However, even as early as 2009 there were strong indications, as well as publicly available information, that these bonds were in trouble. In 2009, Puerto Rico’s governor declared a state of fiscal emergency. At the time, the territory carried approximately $47 billion in debt and was already bordering on junk-bond/high-risk credit ratings. Yet at the same time, Puerto Rico’s economy shrank by roughly 5.5% in the same year, marking huge challenges for Puerto Rico’s ability to support such a level of debt.

The SSEK Partners Group is investigating claims by investors who bought Puerto Rico municipal bonds from UBS (UBS), Banco Santander (SAN.MC), Banco Popular and other brokerage firms. We are also looking into claims involving other muni funds that have been exposed to Puerto Rico, including the:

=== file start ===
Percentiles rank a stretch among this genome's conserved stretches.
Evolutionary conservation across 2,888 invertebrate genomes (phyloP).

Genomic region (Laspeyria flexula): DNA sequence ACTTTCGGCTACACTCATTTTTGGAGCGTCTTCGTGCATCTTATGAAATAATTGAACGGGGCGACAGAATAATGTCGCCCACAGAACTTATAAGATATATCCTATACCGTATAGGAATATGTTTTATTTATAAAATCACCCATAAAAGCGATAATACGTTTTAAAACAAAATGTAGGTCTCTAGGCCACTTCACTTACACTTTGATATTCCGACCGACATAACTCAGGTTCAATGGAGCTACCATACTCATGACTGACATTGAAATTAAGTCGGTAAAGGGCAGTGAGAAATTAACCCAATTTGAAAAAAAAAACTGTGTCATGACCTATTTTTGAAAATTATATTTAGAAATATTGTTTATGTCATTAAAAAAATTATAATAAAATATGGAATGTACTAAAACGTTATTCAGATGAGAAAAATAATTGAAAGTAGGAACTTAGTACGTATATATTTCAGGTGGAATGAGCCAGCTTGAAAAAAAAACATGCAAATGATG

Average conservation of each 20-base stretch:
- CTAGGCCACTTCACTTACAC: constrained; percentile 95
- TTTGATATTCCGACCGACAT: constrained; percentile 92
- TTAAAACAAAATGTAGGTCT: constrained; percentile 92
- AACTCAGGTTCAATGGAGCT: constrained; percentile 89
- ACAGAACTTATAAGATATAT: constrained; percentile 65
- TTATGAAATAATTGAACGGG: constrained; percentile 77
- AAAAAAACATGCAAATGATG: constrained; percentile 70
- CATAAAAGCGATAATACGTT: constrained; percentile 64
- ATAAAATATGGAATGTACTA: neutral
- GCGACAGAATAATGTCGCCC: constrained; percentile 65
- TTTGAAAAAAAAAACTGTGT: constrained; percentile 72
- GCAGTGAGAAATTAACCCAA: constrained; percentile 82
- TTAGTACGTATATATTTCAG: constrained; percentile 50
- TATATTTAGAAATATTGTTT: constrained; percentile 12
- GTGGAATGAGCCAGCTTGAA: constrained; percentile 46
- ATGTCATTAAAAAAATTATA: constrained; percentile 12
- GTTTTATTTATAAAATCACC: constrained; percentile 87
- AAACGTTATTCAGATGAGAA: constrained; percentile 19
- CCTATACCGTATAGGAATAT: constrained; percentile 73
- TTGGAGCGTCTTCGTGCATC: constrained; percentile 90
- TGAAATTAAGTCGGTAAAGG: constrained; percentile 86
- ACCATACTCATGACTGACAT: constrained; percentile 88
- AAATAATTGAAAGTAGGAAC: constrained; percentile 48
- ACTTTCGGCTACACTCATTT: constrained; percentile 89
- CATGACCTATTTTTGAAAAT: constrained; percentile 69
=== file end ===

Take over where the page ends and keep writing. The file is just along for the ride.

• Franklin Double Tax-Free Income A (ticker: FPRTX): 65% of its holdings involve Puerto Rico obligations.

• Oppenheimer Rochester VA Municipal A (ORVAX): 33% of its holdings in Puerto Rico bonds.

As the value of proprietary closed-end bond funds invested created by a UBS AG unit (UBS) in Puerto Rico continue to drop, the financial firm and its 132 financial advisers find themselves facing what is expected to be a protracted legal battle with local investors who want their money back. The value of the Puerto Rico bond funds sank after over $10 billion were sold to investors. UBS is also contending with allegations that a number of its brokers persuaded clients to purchase the bond funds and bonds on a credit line and margin.

The UBS Puerto Rico funds are comprised of 14 close-end funds that were sold through UBS Financial Services Inc. of Puerto Rico’s registered representatives and brokers. As tension over the broader municipal bond market hit the US commonwealth, the net asset value of the funds became eroded, falling from an initial price of $10 to roughly $3 for some of the funds.

Unlike closed-end municipal bond funds domiciled in the US—these are only allowed to have leverage as high as 30% of the assets in the fund—the Puerto Rico bond funds’ leverage can reach as high as 50% of total assets (55%, under certain conditions). Such leverages can only make any losses greater.